However, I know (from watching National Geographic specials) that there is often a sound (and smell?) connection between young animals and their mothers. The offspring recognize their mother's call and follow it, but not that of another. Perhaps that is why on this day we remember the household shepherd who seems to be the rock to who many of us turn for guidance and support. That image, as well as the shepherd calling his own sheep by name, denotes a close intimate relationship between shepherd and sheep, not unlike mother and children.
We have tended to see our Christian life as that which happens in the sheepfold (i.e., in church) -- when we can all be huddled together in the safety of the enclosure. In sports, the purpose of the huddle is to inform and encourage each member of the team on how we plan to win a victory. If they only stayed in the huddle talking about what they are going to do, holding hands, slapping each other on the butts, etc., nothing will get accomplished. That is avoiding the contest which can take a lot of effort and cause a lot of pain, but which God has guaranteed we will win. Note that the shepherd leads the sheep *out* of the fold in v. 3. V. 9 talks about coming in and going *out*. We need to discover better ways of helping our people live Christ centered lives in this sinful, difficult world. Perhaps a start would be not to degrade any human being, yet, at the same time, be aware of the reality of evil that can exist in individuals.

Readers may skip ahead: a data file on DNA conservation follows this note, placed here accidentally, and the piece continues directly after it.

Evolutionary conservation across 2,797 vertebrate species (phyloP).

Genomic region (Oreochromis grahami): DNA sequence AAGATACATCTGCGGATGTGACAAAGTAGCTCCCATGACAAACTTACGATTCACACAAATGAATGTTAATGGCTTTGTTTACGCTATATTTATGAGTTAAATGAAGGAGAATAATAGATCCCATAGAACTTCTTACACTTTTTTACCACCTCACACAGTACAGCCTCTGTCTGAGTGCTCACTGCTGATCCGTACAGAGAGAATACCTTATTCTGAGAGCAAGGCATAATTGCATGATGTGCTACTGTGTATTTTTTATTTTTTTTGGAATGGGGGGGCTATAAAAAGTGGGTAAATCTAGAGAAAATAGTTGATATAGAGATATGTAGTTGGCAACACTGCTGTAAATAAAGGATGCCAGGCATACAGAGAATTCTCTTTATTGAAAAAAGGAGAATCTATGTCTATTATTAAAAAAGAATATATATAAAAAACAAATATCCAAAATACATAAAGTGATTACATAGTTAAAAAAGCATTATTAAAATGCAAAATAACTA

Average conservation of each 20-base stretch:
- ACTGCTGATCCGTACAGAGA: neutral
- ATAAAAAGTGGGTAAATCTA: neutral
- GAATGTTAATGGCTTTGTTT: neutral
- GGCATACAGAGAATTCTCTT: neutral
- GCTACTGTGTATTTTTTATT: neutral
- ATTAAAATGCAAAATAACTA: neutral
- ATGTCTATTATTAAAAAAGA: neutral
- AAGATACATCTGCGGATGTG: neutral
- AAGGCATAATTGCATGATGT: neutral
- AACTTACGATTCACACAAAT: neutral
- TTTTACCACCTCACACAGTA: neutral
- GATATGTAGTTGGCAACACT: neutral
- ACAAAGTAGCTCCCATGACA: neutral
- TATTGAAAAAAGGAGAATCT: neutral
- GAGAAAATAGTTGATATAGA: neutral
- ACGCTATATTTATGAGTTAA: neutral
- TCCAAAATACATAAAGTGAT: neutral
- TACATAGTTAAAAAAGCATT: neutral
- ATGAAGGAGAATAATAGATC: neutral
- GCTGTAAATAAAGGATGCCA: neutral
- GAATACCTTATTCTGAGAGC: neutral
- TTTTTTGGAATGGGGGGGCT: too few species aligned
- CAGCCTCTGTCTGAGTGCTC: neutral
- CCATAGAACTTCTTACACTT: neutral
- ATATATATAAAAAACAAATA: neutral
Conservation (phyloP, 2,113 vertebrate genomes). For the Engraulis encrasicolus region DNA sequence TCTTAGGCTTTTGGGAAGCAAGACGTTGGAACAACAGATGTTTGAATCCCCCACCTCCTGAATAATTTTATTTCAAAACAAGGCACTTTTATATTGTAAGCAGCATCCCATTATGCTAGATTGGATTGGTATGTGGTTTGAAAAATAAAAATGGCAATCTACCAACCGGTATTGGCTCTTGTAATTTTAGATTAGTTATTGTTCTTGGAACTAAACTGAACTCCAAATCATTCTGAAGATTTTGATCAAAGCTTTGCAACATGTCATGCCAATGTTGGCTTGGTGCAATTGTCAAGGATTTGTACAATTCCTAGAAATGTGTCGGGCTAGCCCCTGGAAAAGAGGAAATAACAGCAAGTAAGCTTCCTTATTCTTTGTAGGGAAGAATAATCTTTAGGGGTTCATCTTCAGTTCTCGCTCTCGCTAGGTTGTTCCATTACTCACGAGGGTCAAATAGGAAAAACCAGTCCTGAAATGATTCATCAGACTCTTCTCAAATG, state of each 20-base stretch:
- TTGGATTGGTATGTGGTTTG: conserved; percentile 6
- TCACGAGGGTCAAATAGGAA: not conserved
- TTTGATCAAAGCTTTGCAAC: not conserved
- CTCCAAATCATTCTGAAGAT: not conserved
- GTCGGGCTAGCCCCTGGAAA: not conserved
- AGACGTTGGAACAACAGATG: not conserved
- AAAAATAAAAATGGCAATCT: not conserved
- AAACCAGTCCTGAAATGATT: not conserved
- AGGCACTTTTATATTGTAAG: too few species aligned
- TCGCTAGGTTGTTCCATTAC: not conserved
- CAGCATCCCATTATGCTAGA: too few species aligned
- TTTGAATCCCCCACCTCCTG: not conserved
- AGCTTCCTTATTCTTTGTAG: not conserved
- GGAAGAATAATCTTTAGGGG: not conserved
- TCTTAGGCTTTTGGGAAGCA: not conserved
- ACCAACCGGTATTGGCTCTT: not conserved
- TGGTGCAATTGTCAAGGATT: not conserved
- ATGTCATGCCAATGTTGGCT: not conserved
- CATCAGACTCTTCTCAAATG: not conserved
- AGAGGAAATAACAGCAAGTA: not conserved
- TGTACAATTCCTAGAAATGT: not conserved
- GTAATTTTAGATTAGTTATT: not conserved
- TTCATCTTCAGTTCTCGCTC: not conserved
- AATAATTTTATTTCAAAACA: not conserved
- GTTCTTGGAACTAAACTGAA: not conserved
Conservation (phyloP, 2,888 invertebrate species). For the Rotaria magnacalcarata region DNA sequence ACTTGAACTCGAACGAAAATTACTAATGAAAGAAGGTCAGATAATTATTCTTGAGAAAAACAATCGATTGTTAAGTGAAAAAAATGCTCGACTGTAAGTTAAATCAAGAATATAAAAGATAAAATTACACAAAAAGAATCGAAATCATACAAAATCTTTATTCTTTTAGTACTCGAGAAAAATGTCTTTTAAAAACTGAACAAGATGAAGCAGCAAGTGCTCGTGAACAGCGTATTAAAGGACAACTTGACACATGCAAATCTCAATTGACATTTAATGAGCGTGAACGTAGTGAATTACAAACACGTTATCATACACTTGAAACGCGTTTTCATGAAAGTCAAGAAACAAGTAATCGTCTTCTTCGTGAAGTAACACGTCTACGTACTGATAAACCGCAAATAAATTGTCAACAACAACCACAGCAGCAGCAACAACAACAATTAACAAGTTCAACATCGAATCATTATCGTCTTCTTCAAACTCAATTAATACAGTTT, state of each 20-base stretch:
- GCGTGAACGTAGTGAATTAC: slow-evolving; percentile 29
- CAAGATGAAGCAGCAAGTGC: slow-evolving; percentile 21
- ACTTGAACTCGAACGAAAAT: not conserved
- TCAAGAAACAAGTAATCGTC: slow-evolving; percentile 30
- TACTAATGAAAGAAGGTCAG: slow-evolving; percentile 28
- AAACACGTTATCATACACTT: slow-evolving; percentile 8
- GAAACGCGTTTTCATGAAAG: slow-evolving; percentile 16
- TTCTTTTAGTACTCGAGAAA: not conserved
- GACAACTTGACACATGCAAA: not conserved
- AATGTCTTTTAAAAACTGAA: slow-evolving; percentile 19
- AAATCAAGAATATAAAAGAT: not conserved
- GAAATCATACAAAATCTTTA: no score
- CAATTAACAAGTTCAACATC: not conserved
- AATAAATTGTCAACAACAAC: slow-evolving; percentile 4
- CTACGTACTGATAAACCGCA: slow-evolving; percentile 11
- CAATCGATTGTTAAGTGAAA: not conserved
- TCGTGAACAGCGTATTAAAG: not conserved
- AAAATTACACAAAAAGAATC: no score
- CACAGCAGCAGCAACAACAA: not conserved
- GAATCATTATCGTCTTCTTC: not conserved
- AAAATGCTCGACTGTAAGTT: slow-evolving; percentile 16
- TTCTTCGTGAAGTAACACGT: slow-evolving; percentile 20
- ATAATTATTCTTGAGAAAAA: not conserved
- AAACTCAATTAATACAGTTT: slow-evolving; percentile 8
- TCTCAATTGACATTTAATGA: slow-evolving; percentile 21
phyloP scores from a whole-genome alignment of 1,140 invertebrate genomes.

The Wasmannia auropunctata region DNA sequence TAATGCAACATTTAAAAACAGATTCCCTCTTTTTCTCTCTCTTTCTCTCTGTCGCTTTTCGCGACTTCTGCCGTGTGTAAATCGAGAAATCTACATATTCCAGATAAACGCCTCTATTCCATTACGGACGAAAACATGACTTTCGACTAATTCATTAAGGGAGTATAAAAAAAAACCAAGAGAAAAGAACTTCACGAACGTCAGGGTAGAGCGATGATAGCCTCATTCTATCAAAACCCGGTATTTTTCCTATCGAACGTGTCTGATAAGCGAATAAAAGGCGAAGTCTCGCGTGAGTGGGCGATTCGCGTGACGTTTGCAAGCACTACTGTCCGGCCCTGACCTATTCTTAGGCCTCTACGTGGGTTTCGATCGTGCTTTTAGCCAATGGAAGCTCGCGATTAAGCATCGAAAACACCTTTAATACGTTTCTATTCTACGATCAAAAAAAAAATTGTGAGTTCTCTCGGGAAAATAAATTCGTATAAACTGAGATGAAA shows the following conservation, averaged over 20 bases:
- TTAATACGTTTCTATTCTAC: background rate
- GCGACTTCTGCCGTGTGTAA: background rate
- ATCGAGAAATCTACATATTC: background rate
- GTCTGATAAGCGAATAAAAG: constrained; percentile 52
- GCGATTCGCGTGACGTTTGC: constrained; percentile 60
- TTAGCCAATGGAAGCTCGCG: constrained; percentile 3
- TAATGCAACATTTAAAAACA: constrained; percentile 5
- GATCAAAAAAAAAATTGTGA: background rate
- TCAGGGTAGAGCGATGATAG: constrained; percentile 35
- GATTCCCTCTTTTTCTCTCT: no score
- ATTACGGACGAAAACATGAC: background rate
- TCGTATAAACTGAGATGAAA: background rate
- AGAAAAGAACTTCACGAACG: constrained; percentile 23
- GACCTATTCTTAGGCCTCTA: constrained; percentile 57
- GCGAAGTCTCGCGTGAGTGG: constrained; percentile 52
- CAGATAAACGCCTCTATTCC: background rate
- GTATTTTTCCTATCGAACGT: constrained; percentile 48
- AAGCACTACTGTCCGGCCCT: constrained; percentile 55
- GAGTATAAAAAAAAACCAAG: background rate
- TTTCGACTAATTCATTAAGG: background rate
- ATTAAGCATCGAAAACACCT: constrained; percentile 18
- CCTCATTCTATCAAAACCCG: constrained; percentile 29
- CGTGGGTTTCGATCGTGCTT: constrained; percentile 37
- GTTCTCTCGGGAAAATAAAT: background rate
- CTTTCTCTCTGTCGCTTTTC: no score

Maybe as we seek to dedicate our lives to Christ, as we seek to consecrate our ministries to the Lord, maybe we need to repeat again the psalm that seems to give strength in all times that seem illogical, at all times it defies explanation, Yet at all times when we need to recognize the identity of the shepherd, we say Psalm 23.
Ps 23:1 <> The LORD [is] my shepherd; I shall not want. Ps 23:2 He maketh me to lie down in green pastures: he leadeth me beside the still waters. Ps 23:3 He restoreth my soul: he leadeth me in the paths of righteousness for his name's sake. Ps 23:4 Yea, though I walk through the valley of the shadow of death, I will fear no evil: for thou [art] with me; thy rod and thy staff they comfort me. Ps 23:5 Thou preparest a table before me in the presence of mine enemies: thou anointest my head with oil; my cup runneth over. Ps 23:6 Surely goodness and mercy shall follow me all the days of my life: and I will dwell in the house of the LORD for ever.
My thanks to the following colleagues: BRIAN STOFFREGEN, MIM WOOLBERT, KARA SKATRUD, FRED REISZ, MJOHNS, LARRY GERBITZ, GEORGE VILLA, JOHN PRIEST